U.K. Prime Minister David Cameron published details of the taxes he’s paid since 2009 as he sought to draw a line under the furor over his personal finances, which culminated in him admitting on Thursday that he profited from an offshore fund set up by his father.
The four-page document, prepared by a firm of chartered accountants and published on Sunday, shows Cameron’s salary as prime minister, income from a house he rents out in London and interest on his savings. Over the six tax years through April 2015, he paid 402,283 pounds ($568,345) in tax on earnings of 1.08 million pounds, according to the data.
“As the prime minister said last week, he saw no issue with Prime Ministers and Leaders of the Opposition publishing the information that goes into their tax returns,” Cameron’s office said in a statement. The documents represent “a summary and explanation of the prime minister’s tax affairs going back six years. These cover his final year as Leader of the Opposition and all years as prime minister.”
Cameron also announced a task force to probe documents leaked from Panama law firm Mossack Fonseca as he sought to regain the initiative after being forced to acknowledge he once held shares in an offshore fund linked to his father, Ian, which was mentioned in the papers. He was accused of hypocrisy by the opposition Labour Party and protesters outside Downing Street on Saturday, because he has repeatedly condemned companies and individuals who avoid paying tax.
The task force will be made up of tax, fraud and criminal authorities and will pursue leads from the documents, Cameron said, a day after he accepted blame for the way in which he was forced — in five separate statements over four days — to acknowledge his links to an offshore fund.
Her Majesty’s Revenue and Customs, the U.K. tax authority, has already tracked down 2 billion pounds ($2.8 billion) from tax dodgers since 2010, and is chasing 700 leads relating to Panama, according to a statement on Sunday from the Treasury. HMRC will lead the probe with the National Crime Agency, with Cameron committing initial funding of 10 million pounds. Investigators and analysts from the Serious Fraud Office and the Financial Conduct Authority will also assist.
Cameron is seeking to boost his government’s record on cracking down on tax avoidance, a subject he has repeatedly returned to in meetings with governments and multilateral bodies around the world.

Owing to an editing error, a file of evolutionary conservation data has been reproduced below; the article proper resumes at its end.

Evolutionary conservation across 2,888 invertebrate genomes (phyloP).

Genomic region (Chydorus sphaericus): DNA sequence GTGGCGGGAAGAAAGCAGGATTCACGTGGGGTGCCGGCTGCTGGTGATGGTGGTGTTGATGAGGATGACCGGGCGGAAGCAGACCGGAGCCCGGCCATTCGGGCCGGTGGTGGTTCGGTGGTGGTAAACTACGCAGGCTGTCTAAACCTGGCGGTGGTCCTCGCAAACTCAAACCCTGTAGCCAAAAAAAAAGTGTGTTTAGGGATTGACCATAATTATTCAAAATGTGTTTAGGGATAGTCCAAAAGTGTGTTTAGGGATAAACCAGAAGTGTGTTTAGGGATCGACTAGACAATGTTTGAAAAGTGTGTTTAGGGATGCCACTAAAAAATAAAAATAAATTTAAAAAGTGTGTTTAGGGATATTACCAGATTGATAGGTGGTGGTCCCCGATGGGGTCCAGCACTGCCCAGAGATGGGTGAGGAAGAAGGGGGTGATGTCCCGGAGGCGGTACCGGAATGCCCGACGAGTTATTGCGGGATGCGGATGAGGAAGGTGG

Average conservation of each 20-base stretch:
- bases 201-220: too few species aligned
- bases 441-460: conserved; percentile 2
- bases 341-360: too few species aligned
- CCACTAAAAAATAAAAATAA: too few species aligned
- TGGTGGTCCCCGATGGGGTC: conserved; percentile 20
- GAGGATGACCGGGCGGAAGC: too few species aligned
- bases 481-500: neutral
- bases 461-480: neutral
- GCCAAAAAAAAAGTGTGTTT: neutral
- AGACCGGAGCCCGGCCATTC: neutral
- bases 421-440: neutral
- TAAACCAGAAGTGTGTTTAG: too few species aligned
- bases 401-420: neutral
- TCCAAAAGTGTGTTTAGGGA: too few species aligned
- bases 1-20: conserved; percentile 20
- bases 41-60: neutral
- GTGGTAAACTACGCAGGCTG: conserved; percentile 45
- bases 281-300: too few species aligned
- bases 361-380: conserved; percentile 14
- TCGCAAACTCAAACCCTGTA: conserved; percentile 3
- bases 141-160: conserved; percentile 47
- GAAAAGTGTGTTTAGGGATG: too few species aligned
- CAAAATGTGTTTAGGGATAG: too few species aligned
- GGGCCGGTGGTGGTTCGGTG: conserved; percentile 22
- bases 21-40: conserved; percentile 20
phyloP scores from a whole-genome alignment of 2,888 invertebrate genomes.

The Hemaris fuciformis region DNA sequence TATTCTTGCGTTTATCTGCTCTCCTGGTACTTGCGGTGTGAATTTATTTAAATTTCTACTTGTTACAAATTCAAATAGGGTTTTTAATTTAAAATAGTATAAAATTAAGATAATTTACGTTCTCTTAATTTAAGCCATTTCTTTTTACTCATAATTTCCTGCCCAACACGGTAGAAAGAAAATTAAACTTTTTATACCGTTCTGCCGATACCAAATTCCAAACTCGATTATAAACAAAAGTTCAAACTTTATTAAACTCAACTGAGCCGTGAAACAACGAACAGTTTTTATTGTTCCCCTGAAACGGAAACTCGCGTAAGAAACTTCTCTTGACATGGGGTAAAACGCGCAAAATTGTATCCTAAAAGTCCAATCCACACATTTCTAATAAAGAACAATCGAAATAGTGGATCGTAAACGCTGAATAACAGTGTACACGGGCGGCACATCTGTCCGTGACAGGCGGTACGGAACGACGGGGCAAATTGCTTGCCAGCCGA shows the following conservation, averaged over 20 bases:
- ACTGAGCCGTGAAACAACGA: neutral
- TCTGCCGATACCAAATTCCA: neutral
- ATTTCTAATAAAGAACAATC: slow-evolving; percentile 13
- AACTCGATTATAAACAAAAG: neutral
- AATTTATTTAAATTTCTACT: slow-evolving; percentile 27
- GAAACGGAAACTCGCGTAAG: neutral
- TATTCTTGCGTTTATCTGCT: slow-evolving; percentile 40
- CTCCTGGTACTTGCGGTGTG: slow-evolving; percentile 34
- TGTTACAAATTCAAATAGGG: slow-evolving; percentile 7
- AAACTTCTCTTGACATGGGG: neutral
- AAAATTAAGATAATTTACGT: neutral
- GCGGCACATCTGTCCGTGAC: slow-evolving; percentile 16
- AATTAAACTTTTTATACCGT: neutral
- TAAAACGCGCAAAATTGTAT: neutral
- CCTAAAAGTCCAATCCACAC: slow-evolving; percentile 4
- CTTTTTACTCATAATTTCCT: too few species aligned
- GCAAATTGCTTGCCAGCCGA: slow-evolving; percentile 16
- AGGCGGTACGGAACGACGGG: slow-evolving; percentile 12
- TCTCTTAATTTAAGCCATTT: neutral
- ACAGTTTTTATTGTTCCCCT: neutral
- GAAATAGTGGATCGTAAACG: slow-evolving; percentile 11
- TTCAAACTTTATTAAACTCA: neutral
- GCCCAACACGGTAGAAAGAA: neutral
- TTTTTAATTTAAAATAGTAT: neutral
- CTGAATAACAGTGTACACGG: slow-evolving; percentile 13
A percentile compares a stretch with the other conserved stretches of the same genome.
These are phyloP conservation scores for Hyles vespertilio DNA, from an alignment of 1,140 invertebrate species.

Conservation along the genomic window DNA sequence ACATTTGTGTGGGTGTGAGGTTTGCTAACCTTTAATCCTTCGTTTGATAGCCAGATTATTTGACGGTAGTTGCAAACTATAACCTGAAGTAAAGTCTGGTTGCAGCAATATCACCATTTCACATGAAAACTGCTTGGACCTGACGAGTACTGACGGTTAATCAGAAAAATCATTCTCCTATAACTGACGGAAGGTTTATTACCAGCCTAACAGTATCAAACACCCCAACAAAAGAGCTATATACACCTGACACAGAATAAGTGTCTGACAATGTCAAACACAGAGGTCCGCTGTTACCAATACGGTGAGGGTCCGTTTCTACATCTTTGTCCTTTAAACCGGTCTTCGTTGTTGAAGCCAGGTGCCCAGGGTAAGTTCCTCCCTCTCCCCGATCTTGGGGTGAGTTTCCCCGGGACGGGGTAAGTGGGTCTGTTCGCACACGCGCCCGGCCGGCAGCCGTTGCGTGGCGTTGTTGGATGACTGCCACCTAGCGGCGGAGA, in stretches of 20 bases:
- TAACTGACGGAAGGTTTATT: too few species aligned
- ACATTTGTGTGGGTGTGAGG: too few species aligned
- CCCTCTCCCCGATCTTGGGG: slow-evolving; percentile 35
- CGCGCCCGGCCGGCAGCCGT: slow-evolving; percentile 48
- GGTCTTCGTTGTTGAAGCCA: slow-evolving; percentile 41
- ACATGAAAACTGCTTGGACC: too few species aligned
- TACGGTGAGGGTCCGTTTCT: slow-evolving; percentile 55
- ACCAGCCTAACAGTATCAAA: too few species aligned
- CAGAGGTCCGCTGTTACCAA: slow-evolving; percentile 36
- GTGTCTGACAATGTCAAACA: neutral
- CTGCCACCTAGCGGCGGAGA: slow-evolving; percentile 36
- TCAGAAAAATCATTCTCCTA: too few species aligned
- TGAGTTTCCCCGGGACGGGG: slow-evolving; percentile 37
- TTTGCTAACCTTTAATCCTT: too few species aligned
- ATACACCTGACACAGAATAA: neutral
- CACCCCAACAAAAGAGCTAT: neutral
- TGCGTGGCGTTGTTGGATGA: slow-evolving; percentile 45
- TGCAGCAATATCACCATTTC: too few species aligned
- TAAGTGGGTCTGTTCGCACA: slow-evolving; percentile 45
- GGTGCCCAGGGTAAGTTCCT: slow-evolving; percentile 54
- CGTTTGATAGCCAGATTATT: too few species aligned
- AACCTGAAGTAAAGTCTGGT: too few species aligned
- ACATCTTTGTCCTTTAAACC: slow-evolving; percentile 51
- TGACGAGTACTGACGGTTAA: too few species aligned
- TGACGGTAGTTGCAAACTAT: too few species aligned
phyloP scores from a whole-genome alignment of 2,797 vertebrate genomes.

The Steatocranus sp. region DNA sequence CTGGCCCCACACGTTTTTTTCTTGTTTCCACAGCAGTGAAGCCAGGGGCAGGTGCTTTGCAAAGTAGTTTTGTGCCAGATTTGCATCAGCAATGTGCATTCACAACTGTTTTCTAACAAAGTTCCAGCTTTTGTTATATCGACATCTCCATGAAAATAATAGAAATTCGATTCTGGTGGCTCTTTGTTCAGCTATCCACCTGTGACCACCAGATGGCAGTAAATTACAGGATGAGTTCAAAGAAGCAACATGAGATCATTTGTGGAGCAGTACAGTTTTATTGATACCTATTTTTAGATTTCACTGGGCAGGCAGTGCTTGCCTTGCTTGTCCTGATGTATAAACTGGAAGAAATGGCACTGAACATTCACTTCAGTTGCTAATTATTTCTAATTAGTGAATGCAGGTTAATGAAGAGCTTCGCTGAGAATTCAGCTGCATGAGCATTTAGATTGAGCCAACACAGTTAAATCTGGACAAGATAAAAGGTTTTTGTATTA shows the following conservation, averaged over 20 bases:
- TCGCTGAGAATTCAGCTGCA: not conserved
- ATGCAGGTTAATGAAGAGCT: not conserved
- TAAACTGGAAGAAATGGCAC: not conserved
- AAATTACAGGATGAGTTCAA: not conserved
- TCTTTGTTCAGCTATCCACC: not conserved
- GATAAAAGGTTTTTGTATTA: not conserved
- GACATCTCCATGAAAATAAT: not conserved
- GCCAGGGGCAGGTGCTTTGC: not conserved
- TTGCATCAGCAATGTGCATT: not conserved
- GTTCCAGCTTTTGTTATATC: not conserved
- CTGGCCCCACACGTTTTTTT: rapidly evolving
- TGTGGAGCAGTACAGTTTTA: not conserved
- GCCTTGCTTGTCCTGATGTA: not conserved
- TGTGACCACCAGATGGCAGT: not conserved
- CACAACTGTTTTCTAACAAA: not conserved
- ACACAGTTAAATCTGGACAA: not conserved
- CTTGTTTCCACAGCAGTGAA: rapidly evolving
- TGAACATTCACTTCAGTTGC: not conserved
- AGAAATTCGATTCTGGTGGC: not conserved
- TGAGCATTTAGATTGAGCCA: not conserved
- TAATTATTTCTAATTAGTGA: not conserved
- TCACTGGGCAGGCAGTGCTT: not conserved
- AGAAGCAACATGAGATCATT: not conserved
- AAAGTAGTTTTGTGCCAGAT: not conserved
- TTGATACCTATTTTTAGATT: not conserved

“The U.K. has been at the forefront of international action to tackle the global scourge of aggressive tax avoidance and evasion, and international corruption more broadly,” Cameron said in a statement. “There is clearly further to go and this task-force will bring together the best of British expertise to deal with any wrongdoing relating to the Panama Papers.”
Cameron promised to publish details of his tax affairs following his acknowledgment on Thursday that he sold about 30,000 pounds ($42,000) of shares in his father’s fund shortly before he became prime minister. He said he had paid all tax due on the stake.
The data show the prime minister’s taxable income totaled 1.08 million pounds for the six tax years through April 2015. That included 795,766 pounds in salary, 56,451 pounds in taxable expenses on items including travel and clothing, and 215,400 pounds from his 50 percent share in renting out his and his wife’s London home.
In the year 2013-14 he received 6,681 pounds in interest from savings in “a U.K. high street bank,” the documents show, suggesting substantial cash deposits at a time when the Bank of England base rate was 0.5 percent.
Cameron told Conservative Party activists on Saturday that the poor media management of the past week, and the fact it took five statements for him to clarify his relationship to his father’s fund, was his fault.
“Don’t blame Number 10 Downing Street or nameless advisers, blame me,” he said, to applause from the Conservative Party’s Spring Forum. “I know that I should have handled this better, I could have handled this better; I know there are lessons to learn and I will learn them.”
Cameron isn’t the only prominent figure to be dragged into fallout from publication of data from the leaked papers. The Icelandic prime minister and two European banking executives were forced to resign. It’s also causing problems for Argentine President Mauricio Macri, who said this week he will put his assets in a blind trust after a prosecutor said there were grounds to investigate him following revelations of his involvement in two companies listed in Panama.
More than 20 nations have announced probes and the Organization for Economic Cooperation and Development will host a meeting on April 13 to discuss cross-border tax compliance issues stemming from the leaks. The U.K. task-force will report back to the government “later this year,” the Treasury said.
The furor has hit Cameron at a time when his party has fractured over the June 23 in-out referendum on Britain’s European Union membership. The government is also struggling to answer questions about how it will prop up the country’s steel industry.
Back in the U.K., Cameron is hoping that the issue will soon be forgotten as the EU referendum draws closer. Before that, there are elections in 124 local councils in May as well as mayoral polls in four cities.
In a reminder of the divisions over the EU, the forum began with speeches by London Mayor Boris Johnson and the Tory candidate to succeed him, Zac Goldsmith, who both support a vote to leave the EU and delegates were handed goody bags by both the ‘leave’ and ‘remain’ campaigns on their way in. In his speech, Johnson referred to the day after the referendum as “Independence Day.” (Courtesy Bloomberg)